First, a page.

Time Management for University Students

time management for university students

Time management for university students is an issue that, right from the start, everyone at college has to deal with.

You’re thrust into a situation where, perhaps for the first time, the onus is really on you, and you alone, to make the most of all that time at your disposal.

There’s no one to nag you or hold your hand -- it’s all down to you.

How you decide to organize your time is entirely your choice.

You’ll stand or fall according to those choices and your ability to carry them out.

Read on if you want to...

  • Meet your course deadlines
  • Overcome procrastination
  • Waste less time
  • Reduce stress caused by chaos
  • Use a system that puts you in control                    

Busting a Myth...

Many students complain that they don’t have enough time.

The reality?

There’s always enough time.

The amount of time and work you need to put in to graduate isn’t the issue. Your course can comfortably be completed in the time allocated for it, if you’re prepared to adopt the right mindset to succeed.

Time Management for University Students Like You: Three Steps to Success

Being a student is your full time job. You're effectively self employed, and it’s going to take commitment, focus and sacrifice to achieve what you want.

Here are the three steps to take that will help you do that:

Step 1. Know what you want to achieve

Effective time management for university students starts with a focus on personal goal setting

Once you’re clear about what you want to achieve, and by when, you can organize your time to make it happen.

Clarity of purpose is the starting point for successful time management for university students everywhere.

When you know what you want, focus your thoughts and actions on achieving it.

Step 2. Know what you have to do to achieve it

Once you're clear on what you want, you need to break down it down into smaller, deadline driven goals.

The specific dates your assignments are due dictate your plans for this term, this week and each day.

The longer the timescale, the more it tends to be about deadlines and schedules. That’s why it’s vital to see the big picture with a wall planner.

Knowing your term commitments means it's time to narrow down your focus to the coming week.

Planning your week will involve more details. Your lectures and tutorials can be added here, as can your regular weekly commitments.

Again, it’s helpful to it see all, so stick it on a wall you'll see frequently.

So the second step is to organize your time based around your term and your timetable.

Once you do that, you can see how much time is left with which to make the day to day choices that will determine your academic destiny.

Whichever time frame you’re thinking about, you can split it into four parts:

1.Scheduled work time

Lectures and tutorials that are timetabled into your week, plus travel time.

2.Unscheduled work time

Preparing and producing assignments -- what you put in here is up to you.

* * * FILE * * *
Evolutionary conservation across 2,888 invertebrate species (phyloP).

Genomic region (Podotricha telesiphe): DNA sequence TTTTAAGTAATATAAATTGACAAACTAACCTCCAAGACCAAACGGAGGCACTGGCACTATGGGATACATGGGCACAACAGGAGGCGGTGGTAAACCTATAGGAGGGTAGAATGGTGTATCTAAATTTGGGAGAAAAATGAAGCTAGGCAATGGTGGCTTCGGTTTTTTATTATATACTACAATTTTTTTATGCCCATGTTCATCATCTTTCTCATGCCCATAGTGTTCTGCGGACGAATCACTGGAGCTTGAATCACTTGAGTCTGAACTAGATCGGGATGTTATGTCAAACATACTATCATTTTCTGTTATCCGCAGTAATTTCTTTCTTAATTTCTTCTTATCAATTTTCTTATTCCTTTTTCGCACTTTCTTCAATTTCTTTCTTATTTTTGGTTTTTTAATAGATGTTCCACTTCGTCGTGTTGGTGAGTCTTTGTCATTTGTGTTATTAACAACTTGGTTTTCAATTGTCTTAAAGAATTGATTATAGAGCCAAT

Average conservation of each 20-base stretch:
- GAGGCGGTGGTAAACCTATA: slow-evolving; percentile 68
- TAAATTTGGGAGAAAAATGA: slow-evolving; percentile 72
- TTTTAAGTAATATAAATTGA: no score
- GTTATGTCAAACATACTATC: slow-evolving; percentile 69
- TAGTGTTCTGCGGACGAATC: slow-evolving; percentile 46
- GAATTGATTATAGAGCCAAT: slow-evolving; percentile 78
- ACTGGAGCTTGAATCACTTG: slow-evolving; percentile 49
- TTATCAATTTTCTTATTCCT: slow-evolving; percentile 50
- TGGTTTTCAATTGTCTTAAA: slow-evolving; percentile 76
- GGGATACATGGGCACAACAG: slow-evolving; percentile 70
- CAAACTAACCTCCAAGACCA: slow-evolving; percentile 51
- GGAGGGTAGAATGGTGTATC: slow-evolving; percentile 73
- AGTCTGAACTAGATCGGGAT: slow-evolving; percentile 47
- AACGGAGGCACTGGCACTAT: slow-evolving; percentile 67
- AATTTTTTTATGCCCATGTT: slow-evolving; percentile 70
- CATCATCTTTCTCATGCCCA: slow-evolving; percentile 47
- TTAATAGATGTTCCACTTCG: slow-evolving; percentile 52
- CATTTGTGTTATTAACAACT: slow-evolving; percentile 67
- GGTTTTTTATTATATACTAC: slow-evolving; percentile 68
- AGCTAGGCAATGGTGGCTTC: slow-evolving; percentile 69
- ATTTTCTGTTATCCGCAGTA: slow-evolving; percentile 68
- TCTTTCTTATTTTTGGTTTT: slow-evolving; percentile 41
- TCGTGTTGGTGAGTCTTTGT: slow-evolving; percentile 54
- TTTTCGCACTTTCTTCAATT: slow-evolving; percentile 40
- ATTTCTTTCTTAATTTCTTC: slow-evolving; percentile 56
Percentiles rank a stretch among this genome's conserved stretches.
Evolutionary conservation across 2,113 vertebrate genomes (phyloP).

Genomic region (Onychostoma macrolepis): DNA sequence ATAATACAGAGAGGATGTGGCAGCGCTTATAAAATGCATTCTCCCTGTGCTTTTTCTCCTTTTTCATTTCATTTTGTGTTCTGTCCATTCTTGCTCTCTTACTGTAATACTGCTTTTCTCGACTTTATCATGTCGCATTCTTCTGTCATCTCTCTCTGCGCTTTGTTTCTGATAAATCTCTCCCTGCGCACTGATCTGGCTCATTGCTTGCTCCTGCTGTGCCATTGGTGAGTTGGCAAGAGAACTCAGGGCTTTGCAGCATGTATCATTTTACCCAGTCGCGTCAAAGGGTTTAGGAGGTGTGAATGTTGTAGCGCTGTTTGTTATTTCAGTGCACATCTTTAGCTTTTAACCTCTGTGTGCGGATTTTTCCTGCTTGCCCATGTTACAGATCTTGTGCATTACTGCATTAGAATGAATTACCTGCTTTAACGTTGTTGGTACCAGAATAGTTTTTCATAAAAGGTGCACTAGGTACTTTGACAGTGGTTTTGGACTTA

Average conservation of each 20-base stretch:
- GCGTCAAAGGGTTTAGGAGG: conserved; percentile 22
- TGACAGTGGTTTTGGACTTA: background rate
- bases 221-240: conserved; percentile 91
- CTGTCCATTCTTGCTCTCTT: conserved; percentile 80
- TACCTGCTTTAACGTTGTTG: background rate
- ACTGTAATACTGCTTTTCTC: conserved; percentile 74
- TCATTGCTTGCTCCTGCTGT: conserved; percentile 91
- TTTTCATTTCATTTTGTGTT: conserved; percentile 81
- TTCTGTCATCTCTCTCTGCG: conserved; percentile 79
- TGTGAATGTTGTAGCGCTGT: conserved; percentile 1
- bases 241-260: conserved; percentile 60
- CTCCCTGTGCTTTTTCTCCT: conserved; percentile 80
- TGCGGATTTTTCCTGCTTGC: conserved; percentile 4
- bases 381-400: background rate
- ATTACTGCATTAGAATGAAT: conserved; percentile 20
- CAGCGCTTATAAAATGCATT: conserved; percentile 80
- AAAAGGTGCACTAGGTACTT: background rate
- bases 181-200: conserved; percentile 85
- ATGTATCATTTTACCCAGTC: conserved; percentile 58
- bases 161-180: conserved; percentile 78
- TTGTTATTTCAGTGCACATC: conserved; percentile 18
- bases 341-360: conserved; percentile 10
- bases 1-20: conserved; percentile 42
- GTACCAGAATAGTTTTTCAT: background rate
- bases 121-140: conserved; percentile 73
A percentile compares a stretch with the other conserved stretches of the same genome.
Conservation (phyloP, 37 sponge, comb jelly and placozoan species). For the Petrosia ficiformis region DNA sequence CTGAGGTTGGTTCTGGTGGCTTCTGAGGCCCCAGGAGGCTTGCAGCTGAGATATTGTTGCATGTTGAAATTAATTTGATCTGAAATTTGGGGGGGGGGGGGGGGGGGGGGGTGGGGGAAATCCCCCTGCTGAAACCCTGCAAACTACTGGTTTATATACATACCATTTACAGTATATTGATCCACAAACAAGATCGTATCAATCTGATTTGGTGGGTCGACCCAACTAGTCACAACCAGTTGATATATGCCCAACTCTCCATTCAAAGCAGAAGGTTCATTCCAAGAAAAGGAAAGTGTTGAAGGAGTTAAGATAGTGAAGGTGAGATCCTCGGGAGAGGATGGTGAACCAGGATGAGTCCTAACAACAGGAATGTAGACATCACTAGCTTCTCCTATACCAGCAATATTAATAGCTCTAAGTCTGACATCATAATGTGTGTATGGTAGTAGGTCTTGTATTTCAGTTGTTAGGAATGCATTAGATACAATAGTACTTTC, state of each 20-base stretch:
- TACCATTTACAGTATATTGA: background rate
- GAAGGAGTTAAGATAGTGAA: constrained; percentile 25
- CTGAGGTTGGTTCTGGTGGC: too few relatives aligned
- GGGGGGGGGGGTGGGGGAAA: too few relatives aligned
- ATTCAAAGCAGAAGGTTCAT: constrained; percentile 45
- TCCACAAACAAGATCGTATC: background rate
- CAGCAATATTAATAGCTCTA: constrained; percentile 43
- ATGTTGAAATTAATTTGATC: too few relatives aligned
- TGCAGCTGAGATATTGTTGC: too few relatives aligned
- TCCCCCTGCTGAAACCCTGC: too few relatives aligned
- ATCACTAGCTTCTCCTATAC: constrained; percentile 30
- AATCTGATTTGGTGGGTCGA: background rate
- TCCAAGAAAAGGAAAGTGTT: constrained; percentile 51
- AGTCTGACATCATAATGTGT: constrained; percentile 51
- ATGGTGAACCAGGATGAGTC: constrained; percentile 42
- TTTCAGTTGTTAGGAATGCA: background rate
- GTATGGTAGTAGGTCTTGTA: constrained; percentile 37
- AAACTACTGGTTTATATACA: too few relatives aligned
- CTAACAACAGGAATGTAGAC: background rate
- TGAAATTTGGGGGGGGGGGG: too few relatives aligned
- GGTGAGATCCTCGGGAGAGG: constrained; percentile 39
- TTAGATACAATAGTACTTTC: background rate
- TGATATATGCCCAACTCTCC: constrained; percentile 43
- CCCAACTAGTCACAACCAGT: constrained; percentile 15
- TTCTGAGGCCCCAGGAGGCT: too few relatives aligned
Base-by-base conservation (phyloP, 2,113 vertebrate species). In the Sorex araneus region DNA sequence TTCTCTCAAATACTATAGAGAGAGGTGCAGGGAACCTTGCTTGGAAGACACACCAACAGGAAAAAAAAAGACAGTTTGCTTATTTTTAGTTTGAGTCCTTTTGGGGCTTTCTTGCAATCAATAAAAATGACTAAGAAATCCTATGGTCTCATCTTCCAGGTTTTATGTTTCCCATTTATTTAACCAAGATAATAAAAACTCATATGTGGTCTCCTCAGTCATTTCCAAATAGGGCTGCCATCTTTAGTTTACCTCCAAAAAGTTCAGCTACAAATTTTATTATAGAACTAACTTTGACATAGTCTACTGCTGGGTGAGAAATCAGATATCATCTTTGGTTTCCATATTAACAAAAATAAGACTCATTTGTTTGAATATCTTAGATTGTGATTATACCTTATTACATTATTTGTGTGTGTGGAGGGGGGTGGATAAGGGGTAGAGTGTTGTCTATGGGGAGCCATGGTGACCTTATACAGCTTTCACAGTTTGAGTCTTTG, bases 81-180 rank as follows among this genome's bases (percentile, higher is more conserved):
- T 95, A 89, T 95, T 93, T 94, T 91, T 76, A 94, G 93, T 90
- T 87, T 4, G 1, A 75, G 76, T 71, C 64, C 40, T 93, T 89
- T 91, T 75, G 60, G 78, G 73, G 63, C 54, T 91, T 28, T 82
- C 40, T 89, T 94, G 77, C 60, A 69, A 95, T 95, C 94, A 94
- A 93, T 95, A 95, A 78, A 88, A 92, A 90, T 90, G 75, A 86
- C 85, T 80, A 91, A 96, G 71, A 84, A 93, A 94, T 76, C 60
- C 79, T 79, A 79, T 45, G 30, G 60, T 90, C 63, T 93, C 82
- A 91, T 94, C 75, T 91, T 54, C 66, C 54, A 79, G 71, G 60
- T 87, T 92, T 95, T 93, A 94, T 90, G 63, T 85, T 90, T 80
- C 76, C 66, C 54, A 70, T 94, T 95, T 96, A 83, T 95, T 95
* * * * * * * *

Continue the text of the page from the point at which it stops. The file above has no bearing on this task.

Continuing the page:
3.Scheduled free time

Clubs, societies and other activities you’re involved in on a regular basis.

4.Unscheduled free time

Whatever time is left in the week after the first three have had their piece of you!

Use your weekly planner to work out what time you have left after you’ve met all your scheduled commitments.

You’ve got 168 hours a week to play with...

Step 3. Choose what you’re going to do

Okay, we’re down to the nitty-gritty, day-to-day stuff here.

Successful time management for university students hinges on the quality of the choices you make each day.

In a sense, lectures and tutorials are easy...

You don’t have to think about what to do -- you just need to organise yourself to turn up on time. The same goes for your scheduled free time commitments.

The real challenge is deciding what to do with the rest of your day.

How to Choose What to Do Each Day
(and Actually Do It)

Here's a simple system that will help you manage your time and workload on a day-to-day basis.

You’ll need to use a page-a-day notepad or diary.

Think of your current assignments as open loops. Every time you work on them you’re closer to 'closing the loop'.

When you're given a project or assignment, start working on it the following day. Write it on your will-do list under tomorrow's date.

Keep working on it every (working) day thereafter, until it's submitted, which should be well before the deadline.

For example:

  • Monday - Assignment set
  • Tuesday - Start working on it
  • Wednesday - Keep working

...and so on.

How much you do each day is less important than the fact that you actually do something daily.

Want to schedule regular days off? That's okay (in fact it's healthy to do so).  If you miss a day for any other reason, don't beat yourself up -- jump back on track as soon as you can.

Obviously you'll have more than one assignment to work on. The idea is to 'do a little daily' on each of them.

You'll find you've created a list of daily tasks that are all relevant to your course.

As long as you do them, you get to choose how long you work on each one. You're working steadily from when as assignment is set, not cramming the day (and night) before it's due.

This will also help you work out what to do in your 'unscheduled work time' (see above diagram).

Successful time management for university students really boils down to four things:

  1. Knowing what you want.
  2. Organizing what you have to do.
  3. Choosing when to do it.
  4. Doing it.

Work is work; it's got to be done. 

But some ways of dealing with it are better than others.

Use the guidance on this page and you'll find that you get it done on time.

Do you need to get a better balance in your life?

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